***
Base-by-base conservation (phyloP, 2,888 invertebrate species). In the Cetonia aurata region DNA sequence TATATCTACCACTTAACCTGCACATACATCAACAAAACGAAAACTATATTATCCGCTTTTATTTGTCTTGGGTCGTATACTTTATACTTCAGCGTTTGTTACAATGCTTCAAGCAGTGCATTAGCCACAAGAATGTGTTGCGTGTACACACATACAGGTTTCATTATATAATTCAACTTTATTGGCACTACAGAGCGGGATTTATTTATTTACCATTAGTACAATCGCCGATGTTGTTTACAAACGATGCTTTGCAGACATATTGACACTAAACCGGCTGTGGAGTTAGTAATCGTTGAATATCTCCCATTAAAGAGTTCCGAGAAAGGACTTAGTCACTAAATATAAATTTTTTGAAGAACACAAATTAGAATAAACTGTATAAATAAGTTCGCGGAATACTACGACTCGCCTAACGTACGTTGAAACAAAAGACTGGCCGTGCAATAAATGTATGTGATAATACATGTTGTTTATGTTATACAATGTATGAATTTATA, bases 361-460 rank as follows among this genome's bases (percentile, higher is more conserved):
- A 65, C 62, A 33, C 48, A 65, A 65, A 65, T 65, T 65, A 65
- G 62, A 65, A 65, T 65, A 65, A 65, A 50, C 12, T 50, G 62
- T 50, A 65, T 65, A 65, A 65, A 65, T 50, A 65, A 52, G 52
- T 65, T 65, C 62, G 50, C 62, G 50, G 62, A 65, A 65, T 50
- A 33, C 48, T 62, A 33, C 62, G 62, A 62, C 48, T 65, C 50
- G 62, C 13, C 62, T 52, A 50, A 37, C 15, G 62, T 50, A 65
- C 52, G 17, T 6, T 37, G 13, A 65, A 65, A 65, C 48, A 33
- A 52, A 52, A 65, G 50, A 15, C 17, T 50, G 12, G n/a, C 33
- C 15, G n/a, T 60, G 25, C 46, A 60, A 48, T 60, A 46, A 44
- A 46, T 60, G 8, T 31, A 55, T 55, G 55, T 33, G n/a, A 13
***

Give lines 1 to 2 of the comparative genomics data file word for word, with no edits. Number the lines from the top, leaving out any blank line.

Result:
Base-by-base conservation (phyloP, 2,888 invertebrate species). In the Cetonia aurata region DNA sequence TATATCTACCACTTAACCTGCACATACATCAACAAAACGAAAACTATATTATCCGCTTTTATTTGTCTTGGGTCGTATACTTTATACTTCAGCGTTTGTTACAATGCTTCAAGCAGTGCATTAGCCACAAGAATGTGTTGCGTGTACACACATACAGGTTTCATTATATAATTCAACTTTATTGGCACTACAGAGCGGGATTTATTTATTTACCATTAGTACAATCGCCGATGTTGTTTACAAACGATGCTTTGCAGACATATTGACACTAAACCGGCTGTGGAGTTAGTAATCGTTGAATATCTCCCATTAAAGAGTTCCGAGAAAGGACTTAGTCACTAAATATAAATTTTTTGAAGAACACAAATTAGAATAAACTGTATAAATAAGTTCGCGGAATACTACGACTCGCCTAACGTACGTTGAAACAAAAGACTGGCCGTGCAATAAATGTATGTGATAATACATGTTGTTTATGTTATACAATGTATGAATTTATA, bases 361-460 rank as follows among this genome's bases (percentile, higher is more conserved):
- A 65, C 62, A 33, C 48, A 65, A 65, A 65, T 65, T 65, A 65